A study by ECETOC has explored the challenge of assessing the effects of mixtures of chemicals on aquatic communities comprising many species.
Chemical safety assessment generally studies the effects of a single substance on a single species. In the real environment, however, the situation is much more complex and assessing the potential effects of mixtures of chemicals on communities of different aquatic species can result in an almost infinite number of chemical and ecological interactions and combinations.
Not all combinations of the factors involved will be found in nature. For example, certain species compositions will only be found under specific environmental conditions. It is therefore not necessarily informative or efficient to consider all these theoretical combinations in mixture toxicity testing. A sensible first step is therefore to focus on the scenarios that are most frequently encountered.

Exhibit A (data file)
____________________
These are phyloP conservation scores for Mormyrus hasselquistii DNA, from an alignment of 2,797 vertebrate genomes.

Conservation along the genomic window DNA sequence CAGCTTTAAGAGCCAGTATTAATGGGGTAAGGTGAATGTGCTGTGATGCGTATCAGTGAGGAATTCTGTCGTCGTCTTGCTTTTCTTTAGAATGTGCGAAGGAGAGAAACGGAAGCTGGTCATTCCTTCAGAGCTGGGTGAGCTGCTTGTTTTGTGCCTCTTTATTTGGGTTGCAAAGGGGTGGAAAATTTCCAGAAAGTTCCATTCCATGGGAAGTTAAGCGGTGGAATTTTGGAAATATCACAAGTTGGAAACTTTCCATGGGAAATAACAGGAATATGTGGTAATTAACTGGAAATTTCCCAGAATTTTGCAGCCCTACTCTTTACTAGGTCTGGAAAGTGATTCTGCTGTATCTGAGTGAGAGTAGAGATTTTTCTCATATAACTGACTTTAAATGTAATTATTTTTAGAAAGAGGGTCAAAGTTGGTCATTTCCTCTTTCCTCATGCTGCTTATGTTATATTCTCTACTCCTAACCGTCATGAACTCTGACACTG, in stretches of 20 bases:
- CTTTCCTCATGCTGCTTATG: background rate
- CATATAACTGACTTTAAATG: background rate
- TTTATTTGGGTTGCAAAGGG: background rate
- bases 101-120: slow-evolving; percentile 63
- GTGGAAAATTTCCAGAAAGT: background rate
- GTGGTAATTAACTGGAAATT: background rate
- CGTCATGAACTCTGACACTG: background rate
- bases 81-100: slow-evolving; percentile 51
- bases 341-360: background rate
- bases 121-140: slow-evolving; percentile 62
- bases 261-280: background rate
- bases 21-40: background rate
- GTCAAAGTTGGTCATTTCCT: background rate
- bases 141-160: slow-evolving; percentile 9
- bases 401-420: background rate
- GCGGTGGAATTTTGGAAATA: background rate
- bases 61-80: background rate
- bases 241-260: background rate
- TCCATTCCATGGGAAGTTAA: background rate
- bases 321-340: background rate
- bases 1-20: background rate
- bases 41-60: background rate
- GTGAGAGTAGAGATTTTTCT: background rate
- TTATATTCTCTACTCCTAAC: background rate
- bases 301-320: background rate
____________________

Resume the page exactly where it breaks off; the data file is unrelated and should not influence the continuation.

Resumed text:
The Task Force’s report presents an overview of the different modelling approaches, evaluating their advantages and disadvantages, from effects at the individual species level through to populations, communities and ecosystems. It then proposes a strategy for studying mixture effects that is based on (1) chemical classification; (2) ecological scenarios; and (3) model-aided synthesis and design of informative experimenting. For underpinning the workability of the strategy, a research agenda is outlined which can then feed into an intelligent experimental design of mixture studies that focuses on testing key assumptions and predictions of the models.
The full report, Exploring community-based environmental hazard assessment of mixtures using mode-of-action based approaches, can be found here.